Griffiths web design based in Royston, Hertfordshire, United Kingdom

 

HTML and CSS for beginners – Part one

Author:   Michael Griffiths

Date created:   24 November 2016

[postpic=part1head.jpg class=center-block title=Learn HTML and CSS from the beginning alt=Learn the basics of building for the web style=width:100%;height:auto;display:block;][/postpic] [r][b][url=http://www.griffithswebdesign.com/blog/post/37]HTML and CSS part two >>[/url][/b][/r] [hdmd][colour=ForestGreen]A brief introduction[/colour][/hdmd] [l]In this day and age everyone knows what a website is. No matter who you are its more than likely you’ve seen a few of them in your time. But how are they made? I’ve posted several more advanced tutorials and guides in the past about web development but this is my first article that looks at the very beginnings of a web page. I wanted it to be thorough so as a result it has become rather long. With this fact in mind the article has been broken down into sections.[/l] [l][b][colour=BlueViolet]Part one [/colour][/b]will be about HTML. We will cover the history of HTML, the syntax and some examples. [b][colour=BlueViolet]Part two[/colour][/b] will be about the syntax of HTML [b][colour=BlueViolet]Part three[/colour][/b] will be about making the webpages aesthetically pleasing by utilising Cascading Style Sheets, or CSS as it is more commonly referred to. [b][colour=BlueViolet]Part four[/colour][/b] is about selectors in CSS. How to select elements to style them. [b][colour=BlueViolet]Part five[/colour][/b] is about the CSS box model and the margin, padding and border properties of CSS. [b][colour=BlueViolet]Part six[/colour][/b] is about using CSS to position elements. [b][colour=BlueViolet]Part seven[/colour][/b] is about using CSS to create layouts for web pages.[/l] [l]I plan to add to this guide in the future to further improve it and make it more comprehensive. If you have any suggestions I’d love to hear them, or if you would like to contribute in some way then please get in touch.[/l] [l]You can use the form on my website or you can email me directly: [url=www.griffithswebdesign.com/contact]Contact me via my website[/url] [url=mailto:michael@griffithswebdesign.com]michael@griffithswebdesign.com[/url] [/l] [hdmd][colour=ForestGreen]Hypertext Mark-up Language – HTML[/colour][[/hdmd] [hdsm][colour=ForestGreen]A very brief history of HTML[/colour][/hdsm] [l]HTML is the language of the World Wide Web. Its purpose is to structure the data contained within a document in such a way that is human readable. Before we go into the specifics of HTML I would like to briefly discuss a little of its history with you.[/l] [l]HTML, and the web itself, is the brain child of [b]Sir Tim Berners-Lee[/b] at CERN. In [colour=DeepPink]1991[/colour] he wrote a document entitled ‘HTML Tags’. In this document he proposed 18 tags that would become the very early basis of HTML, which could be used to write documents suitable for the web. This set of tags were intended solely for text based mediums so no image tags were born yet. In [colour=DeepPink]1994[/colour] the image tag was introduced with HTML 2.0 (this was approved as a standard in [colour=DeepPink]1995[/colour]). How the images were displayed on the web page was still extremely limited and the only attribute available was an alt tag for those who preferred not to view images or used browsers (the majority) that didn’t support images. Next came a way to format tabulated data. The humble table was born. The table was introduced with HTML 3.0. [/l] [l][b]NOTE:[/b] HTML 3.0 was never adopted as a standard but was released under development for a short while. After a while developers started to realise that the table could be exploited as a tool to layout web pages. So with this trend web pages moved from having elements stacked like a list to being able to lay them out more like printed media. With HTML 3.2 it became possible to set fonts, colours, place backgrounds behind your text and many other elements of presentation. The Web Designer was born. No longer was the page content “THE” most important part of the page. Presentation was paramount. (HTML 3.2 was published on [colour=DeepPink]May 5, 1996[/colour] and became the recommended version [colour=DeepPink]Jan. 14, 1997[/colour]) In the early days of the web the browsers were text based. Then the browsers began to evolve. It started with browsers like Mosaic. Then along came Netscape and Microsoft in the browser market. This lead to proprietary tags created by the browser vendors to give the user a better browsing experience. Some of the proprietary tags were included in later releases of HTML. However the proprietary tags caused a great many issues with website developers. Many tags would display in wildly different ways in different browsers and the proprietary tags would only display in specific browsers. Those involved with setting web standards – [b]W3C[/b] – thought there had to be a better way. They wanted to return to the roots of the Internet and divorce all the presentation from content. [colour=DeepPink]Dec. 1996[/colour] saw the release of the CSS Level 1 Spec as the start of the process of separating display from content. Subsequent releases of version 4 browsers began incorporating CSS support. In [colour=DeepPink]December of 1997[/colour] HTML 4.0 was published as a [b]W3C recommendation[/b]. This is when the web as we know it today really started to evolve. This combined with CSS really made the web a better place. Between HTML4 and HTML5 there was an attempt to combine HTML with XML which resulted in XHTML. This standard tried to enforce much stricter rules on writing the mark-up. This presented issues though as developers would be forced into rewriting the web page as XHTML was not backwards compatible. Unhappy with the lack of focus on rich web applications in XHTML, [b]the Web Hypertext Application Technology (WHAT) Work Group[/b] forms in [colour=DeepPink]2004[/colour] with members of [b]Apple, Mozilla, and Opera [/b]and publishes the first [b]HTML5[/b] draft four years later. By[colour=DeepPink] 2009[/colour] the XHTML team had disbanded in favour of joining forces with HTML5. HTML5 is the current version of HTML (Hypertext mark-up language), which is used for the structuring and presenting content out there in the wilds of the internet. The HTML5 specification was released in [colour=DeepPink]October 2014[/colour] with the intention of improving the language by adding new elements to improve the semantics of the web, i.e. [code]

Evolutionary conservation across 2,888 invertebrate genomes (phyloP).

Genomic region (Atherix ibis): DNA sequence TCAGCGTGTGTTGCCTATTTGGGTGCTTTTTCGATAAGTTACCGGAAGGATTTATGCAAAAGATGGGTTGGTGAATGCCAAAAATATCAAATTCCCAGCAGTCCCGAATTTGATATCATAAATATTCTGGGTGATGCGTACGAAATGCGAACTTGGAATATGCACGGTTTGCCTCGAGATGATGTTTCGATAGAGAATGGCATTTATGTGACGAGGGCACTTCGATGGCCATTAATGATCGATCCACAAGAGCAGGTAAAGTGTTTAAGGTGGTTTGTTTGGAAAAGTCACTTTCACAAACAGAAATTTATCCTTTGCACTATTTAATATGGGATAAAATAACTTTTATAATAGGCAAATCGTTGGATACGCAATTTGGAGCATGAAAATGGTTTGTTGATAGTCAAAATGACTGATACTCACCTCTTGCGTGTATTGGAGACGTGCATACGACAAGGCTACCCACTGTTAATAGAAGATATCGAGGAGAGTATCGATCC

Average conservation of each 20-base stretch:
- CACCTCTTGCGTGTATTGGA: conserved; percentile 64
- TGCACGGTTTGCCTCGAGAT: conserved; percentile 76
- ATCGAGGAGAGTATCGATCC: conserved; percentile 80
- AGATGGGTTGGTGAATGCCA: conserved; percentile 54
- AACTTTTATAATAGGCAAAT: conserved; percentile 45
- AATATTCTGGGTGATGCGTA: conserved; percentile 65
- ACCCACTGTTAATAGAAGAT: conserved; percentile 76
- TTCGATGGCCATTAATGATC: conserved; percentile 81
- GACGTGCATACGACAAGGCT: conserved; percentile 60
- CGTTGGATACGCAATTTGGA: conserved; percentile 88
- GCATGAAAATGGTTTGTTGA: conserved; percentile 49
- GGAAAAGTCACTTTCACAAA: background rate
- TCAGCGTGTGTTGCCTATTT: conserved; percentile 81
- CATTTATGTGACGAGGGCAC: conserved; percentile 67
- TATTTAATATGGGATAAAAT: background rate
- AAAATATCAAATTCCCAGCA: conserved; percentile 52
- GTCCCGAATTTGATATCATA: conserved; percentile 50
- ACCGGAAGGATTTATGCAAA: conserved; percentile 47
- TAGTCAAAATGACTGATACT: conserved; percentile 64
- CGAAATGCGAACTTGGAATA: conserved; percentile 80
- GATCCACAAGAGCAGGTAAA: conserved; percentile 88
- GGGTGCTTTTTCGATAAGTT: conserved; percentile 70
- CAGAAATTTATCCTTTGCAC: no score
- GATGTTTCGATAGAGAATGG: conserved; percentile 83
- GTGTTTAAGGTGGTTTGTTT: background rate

,
,
,
, [/code] Also the new specification allowed for the use of the ‘latest’ multimedia and graphical content by the introduction of the following tags [code], , [/code] Although browser support is somewhat inconsistent all the major browsers support HTML5, just not all in the same way and not every element. Thankfully the good folks at [url=http://www.caniuse.com]caniuse.com[/url] have provided some excellent documentation on which browsers support which elements. I hope you found this to be interesting and informative. In the next part of this guide we will look at the syntax of HTML. [/l] [b][r][url=http://www.griffithswebdesign.com/blog/post/37]HTML and CSS part two >>[/url][/r][/b]

About the author

My name is Michael Griffiths, I am a website designer and developer and the owner of Griffiths Web Design. I am based in Royston, Hertfordshire. Most of my work is local, Hertfordshire, Cambridgeshire, Bedfordshire, Essex etc. but that’s not to say I won’t work elsewhere. One of the wonders of modern technology is remote working. So no matter where the client is located it is always possible to connect.

I specialise in creating ASP.NET webforms applications using C#. I use Microsoft SQL Server for database development and on the front end I use Html, CSS and JavaScript. I am also proficient in the use of jQuery and several CSS frameworks.

One of my greatest passions in life is learning. Which is why I chose to pursue a career in web design and development, technology is in a state of constant and rapid evolution which means there is always something new to learn. I also enjoy writing, both fiction and non-fiction.

Comments

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David williamson


Thanks for sharing. A nice little run through of the history of html. I can't wait for part 2!


Michael Griffiths


Thank you for your kind words David.😀